Markey Mulls Rate Bill; Cable Fights Efforts


Washington -- Cable-industry leaders say they won't let the
regulatory vise close tight without a fight.

As Rep. Edward Markey (D-Mass.) last week tried to drum up
support for a bill that would extend the sunset of cable-rate regulations, cable leaders
warned that this effort and others to freeze rates would scare off investors and cripple
hopes of bringing competition to phone and data markets.

'That's the thing that government tends to
forget,' said James Robbins, president and CEO of Cox Communications Inc. 'There
are investors out there that are putting their money in this business, and the bets are
bigger today than they have ever been.'

Robbins was in Washington, D.C., last week on a two-day
visit that included stops at the Federal Communications Commission and Congress.

Two weeks ago, National Cable Television Association
president Decker Anstrom delivered the same message in a speech that warned Washington
policymakers to expect a battle royal if efforts to regulate his industry start to gain

Markey wants to continue FCC regulation of large cable
operators' basic and expanded-basic tiers beyond March 31, 1999. On Jan. 28, he sent a
letter to his House colleagues trying to drum up support for the bill before its formal
introduction in a few weeks.

Markey warned that cable subscribers need protection beyond
March 1999 because competition to incumbent cable operators was insufficient to restrain
cable-rate increases.

'Let me go out on limb here,' Markey said, wryly.
'Without consumer price protections, unregulated cable monopolies will probably raise
rates excessively.'

In recent days, FCC sources said the agency is looking at
ways to insulate cable subscribers from rate increases. Some in the agency are advocating
cable operators subtracting a portion of advertising revenue and programmer payments --
marketing support, launch fees and home shopping commissions -- from programming-cost

Robbins said he opposed both Markey's measure and any of
the FCC actions being considered.

'It's micromanagement of the highest order, which, I
think, is out of order,' Robbins said of the FCC proposals.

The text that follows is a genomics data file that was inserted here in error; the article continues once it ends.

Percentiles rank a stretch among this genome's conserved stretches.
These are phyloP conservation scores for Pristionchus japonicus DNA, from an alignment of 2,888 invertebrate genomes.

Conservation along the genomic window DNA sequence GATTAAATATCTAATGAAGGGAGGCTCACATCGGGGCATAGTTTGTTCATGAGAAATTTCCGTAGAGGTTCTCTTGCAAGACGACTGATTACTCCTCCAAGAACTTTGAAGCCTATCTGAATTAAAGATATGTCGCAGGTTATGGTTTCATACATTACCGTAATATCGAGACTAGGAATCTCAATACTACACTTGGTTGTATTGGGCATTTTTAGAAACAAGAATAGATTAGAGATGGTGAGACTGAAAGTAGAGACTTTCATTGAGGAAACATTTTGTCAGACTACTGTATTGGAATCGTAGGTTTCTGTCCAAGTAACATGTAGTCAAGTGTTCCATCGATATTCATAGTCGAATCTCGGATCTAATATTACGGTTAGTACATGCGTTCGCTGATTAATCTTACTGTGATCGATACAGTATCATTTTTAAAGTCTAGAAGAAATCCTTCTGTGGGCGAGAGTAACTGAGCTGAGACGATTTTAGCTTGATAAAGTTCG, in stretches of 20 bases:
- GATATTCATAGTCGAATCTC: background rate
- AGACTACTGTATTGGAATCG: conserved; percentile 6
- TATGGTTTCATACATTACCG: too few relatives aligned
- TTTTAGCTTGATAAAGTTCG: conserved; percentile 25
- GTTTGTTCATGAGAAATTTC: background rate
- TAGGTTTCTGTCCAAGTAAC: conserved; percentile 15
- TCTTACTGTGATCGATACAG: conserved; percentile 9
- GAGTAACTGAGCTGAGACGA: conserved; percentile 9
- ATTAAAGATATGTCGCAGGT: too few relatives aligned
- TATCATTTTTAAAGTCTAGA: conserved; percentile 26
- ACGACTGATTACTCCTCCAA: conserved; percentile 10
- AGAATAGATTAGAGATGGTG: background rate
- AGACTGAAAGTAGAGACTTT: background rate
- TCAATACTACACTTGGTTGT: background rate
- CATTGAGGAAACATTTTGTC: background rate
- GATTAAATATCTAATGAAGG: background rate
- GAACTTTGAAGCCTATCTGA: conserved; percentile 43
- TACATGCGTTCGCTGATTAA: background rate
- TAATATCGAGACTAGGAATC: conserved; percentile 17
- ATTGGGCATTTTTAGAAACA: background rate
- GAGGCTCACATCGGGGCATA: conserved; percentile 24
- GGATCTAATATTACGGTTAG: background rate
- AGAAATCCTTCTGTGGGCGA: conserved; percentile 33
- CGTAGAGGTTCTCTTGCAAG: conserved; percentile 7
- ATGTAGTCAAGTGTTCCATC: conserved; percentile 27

Cox spokesman David Andersen, who joined Robbins in
Washington, downplayed the trip as nothing out of the ordinary.

'This wasn't a special visit. We do this on a regular
basis,' Andersen said. 'We didn't see any members of Congress.'

Robbins briefed reporters about Cox's ongoing campaign to
roll out residential telephony, digital cable and high-speed cable-modem services in nine
U.S. markets that cover 85 percent of Cox's 3.4 million-subscriber base and that include
290,000 small businesses that Cox hopes to lure away from the Baby Bells with its bundled
offerings (see related story).

The investments, Robbins said, demonstrated the fact that
Cox is seizing the opportunity to compete, as was expected by the authors of the
Telecommunications Act of 1996, which marked its second birthday Feb. 8, to mixed reviews.

'You can't have it both ways -- you can't on the one
hand want a competitive landscape and on the other sort of clamp down on those people
providing it,' Robbins said. 'That's my worst fear.'

A House source tracking cable issues closely said Markey's
bill is a long shot today. But cable rates are so politically sensitive that Markey could
pick up support as the year goes on.

'I haven't gotten a lot of calls from members' offices
concerned about rate regulation. Having said that, this is the one issue that I think
everyone is not willing to bet the farm on,' the House source said.

Another idea kicking around the FCC and Congress is a
requirement that cable operators expand consumer choice by offering a greater number of
programming services a la carte.

Echoing Anstrom the week before, Robbins said he would
resist any policy compelling a la carte services.

'Playing with the fundamentals of the business through
the hand of government is not the right way to go at all,' Robbins said.